The accelerating pace of technological advancements necessitates specialised expertise and cutting-edge instruments to maintain competitive research in life sciences. Core facilities - collaborative laboratories equipped with state-of-the-art tools and staffed by expert personnel - are vital resources that support diverse scientific endeavours. However, their adoption in lower-income communities has been comparatively stagnant due to both financial and cultural challenges. This paper explores the perils of not supporting core facilities on national research enterprises, underscoring the need for balanced investments in discovery science and crucial infrastructure support. We explore the implications from the perspectives of funders, university leaders and lab heads. We advocate for a paradigm shift to recognise these facilities as essential components of national research efforts. Core facilities are positioned not as optional but as strategic investments that can catalyse breakthroughs, particularly in environments with limited resources.

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02/16/24 | A ratiometric ER calcium sensor for quantitative comparisons across cell types and subcellular regions.
Ryan J. Farrell , Kirsten G. Bredvik , Michael B. Hoppa , S. Thomas Hennigan , Timothy A. Brown , Timothy A. Ryan
bioRxiv. 2024 Feb 16:. doi: 10.1101/2024.02.15.580492

The endoplasmic reticulum (ER) is an important regulator of Ca2+ in cells and dysregulation of ER calcium homeostasis can lead to numerous pathologies. Understanding how various pharmacological and genetic perturbations of ER Ca2+ homeostasis impacts cellular physiology would likely be facilitated by more quantitative measurements of ER Ca2+ levels that allow easier comparisons across conditions. Here, we developed a ratiometric version of our original ER-GCaMP probe that allows for more quantitative comparisons of the concentration of Ca2+ in the ER across cell types and sub-cellular compartments. Using this approach we show that the resting concentration of ER Ca2+ in primary dissociated neurons is substantially lower than that in measured in embryonic fibroblasts.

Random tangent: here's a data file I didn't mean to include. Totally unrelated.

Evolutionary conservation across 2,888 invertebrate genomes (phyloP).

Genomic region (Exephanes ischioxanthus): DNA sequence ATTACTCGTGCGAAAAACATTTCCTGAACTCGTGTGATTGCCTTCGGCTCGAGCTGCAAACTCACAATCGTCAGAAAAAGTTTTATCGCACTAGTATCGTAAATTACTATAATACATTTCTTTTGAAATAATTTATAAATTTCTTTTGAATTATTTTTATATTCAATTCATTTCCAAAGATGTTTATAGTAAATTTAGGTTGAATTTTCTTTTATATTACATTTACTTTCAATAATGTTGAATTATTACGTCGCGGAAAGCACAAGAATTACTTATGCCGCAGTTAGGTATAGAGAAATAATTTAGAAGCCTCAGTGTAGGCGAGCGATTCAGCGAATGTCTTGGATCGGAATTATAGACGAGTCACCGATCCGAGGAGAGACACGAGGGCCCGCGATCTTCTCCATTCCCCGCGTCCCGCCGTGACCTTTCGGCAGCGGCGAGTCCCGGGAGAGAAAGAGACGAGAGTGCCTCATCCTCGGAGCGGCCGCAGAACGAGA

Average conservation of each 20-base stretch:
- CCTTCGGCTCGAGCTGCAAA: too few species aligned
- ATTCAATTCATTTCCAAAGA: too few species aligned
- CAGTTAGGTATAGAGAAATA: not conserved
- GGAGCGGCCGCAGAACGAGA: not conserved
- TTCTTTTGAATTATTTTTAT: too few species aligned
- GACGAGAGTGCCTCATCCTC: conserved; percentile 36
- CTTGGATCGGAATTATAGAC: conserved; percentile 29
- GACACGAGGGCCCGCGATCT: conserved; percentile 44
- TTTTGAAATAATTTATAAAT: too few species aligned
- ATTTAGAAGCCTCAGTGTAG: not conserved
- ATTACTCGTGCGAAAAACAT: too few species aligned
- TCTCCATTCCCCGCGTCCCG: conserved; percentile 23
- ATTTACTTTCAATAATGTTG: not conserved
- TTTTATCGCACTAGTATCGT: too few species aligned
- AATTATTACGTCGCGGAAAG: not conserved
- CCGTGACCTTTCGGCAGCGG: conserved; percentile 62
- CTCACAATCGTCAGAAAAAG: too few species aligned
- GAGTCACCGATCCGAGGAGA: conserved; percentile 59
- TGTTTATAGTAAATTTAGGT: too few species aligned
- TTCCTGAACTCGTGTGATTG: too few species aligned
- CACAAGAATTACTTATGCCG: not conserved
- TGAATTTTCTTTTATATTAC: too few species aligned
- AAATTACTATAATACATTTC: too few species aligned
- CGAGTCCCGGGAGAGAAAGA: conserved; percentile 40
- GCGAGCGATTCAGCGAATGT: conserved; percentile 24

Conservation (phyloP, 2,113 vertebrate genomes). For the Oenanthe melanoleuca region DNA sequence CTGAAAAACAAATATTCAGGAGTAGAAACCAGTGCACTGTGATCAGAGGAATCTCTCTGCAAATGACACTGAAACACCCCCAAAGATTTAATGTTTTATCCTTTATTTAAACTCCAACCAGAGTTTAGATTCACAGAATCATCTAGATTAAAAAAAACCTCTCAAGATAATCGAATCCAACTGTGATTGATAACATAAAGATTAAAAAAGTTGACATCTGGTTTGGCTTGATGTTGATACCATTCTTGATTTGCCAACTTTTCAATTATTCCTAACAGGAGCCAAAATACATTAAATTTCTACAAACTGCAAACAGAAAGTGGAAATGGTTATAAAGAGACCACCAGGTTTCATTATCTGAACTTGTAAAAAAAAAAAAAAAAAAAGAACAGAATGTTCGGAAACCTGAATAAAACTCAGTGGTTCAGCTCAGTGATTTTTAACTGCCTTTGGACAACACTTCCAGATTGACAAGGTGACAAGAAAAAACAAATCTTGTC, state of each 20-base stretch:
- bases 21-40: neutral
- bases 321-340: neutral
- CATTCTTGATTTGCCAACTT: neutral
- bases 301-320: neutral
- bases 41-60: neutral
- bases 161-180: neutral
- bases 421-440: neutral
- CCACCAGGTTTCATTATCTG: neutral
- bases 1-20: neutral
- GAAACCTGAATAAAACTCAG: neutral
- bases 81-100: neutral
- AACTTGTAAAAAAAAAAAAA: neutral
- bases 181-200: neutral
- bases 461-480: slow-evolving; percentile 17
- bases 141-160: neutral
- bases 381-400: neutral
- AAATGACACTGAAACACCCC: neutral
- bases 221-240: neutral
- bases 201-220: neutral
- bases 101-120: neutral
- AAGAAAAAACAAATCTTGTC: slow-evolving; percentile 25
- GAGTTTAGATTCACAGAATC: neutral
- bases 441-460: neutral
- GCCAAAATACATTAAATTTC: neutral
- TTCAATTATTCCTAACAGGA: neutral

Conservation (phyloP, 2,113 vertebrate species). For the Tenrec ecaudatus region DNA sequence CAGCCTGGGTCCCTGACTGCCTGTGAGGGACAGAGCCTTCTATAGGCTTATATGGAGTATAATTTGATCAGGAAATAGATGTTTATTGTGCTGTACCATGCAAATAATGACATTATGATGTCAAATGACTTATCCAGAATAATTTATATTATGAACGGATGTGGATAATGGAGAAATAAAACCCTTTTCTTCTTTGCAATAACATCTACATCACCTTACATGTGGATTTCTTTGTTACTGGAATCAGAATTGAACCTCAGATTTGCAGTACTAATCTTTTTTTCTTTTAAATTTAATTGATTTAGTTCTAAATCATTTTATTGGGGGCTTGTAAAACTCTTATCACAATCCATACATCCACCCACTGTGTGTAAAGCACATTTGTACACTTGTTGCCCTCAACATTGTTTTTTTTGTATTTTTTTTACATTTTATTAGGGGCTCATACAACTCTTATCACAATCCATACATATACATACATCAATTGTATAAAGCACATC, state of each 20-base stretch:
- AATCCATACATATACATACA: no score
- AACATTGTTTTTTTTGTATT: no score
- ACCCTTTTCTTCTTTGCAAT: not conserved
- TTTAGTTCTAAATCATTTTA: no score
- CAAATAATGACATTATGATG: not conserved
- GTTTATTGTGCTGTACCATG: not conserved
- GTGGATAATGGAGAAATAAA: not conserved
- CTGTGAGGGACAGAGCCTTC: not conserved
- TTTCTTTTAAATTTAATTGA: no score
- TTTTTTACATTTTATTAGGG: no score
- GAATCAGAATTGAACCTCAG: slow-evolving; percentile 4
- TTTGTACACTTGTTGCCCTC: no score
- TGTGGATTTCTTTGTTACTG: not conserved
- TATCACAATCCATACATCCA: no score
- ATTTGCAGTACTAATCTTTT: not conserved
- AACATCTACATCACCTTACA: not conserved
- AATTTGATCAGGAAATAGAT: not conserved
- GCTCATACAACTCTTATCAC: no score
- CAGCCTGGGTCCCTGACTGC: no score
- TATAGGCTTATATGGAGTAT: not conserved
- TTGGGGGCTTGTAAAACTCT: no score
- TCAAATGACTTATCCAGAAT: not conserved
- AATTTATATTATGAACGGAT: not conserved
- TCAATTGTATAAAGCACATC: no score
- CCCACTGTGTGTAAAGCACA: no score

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02/13/24 | Integrating across behaviors and timescales to understand the neural control of movement.
Gmaz JM, Keller JA, Dudman JT, Gallego JA
Current Opinion in Neurobiology. 2024 Feb 13;85:102843. doi: 10.1016/j.conb.2024.102843

The nervous system evolved to enable navigation throughout the environment in the pursuit of resources. Evolutionarily newer structures allowed increasingly complex adaptations but necessarily added redundancy. A dominant view of movement neuroscientists is that there is a one-to-one mapping between brain region and function. However, recent experimental data is hard to reconcile with the most conservative interpretation of this framework, suggesting a degree of functional redundancy during the performance of well-learned, constrained behaviors. This apparent redundancy likely stems from the bidirectional interactions between the various cortical and subcortical structures involved in motor control. We posit that these bidirectional connections enable flexible interactions across structures that change depending upon behavioral demands, such as during acquisition, execution or adaptation of a skill. Observing the system across both multiple actions and behavioral timescales can help isolate the functional contributions of individual structures, leading to an integrated understanding of the neural control of movement.

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02/12/24 | Cellpose3: one-click image restoration for improved cellular segmentation.
Stringer C, Pachitariu M
bioRxiv. 2024 Feb 12:. doi: 10.1101/2024.02.10.579780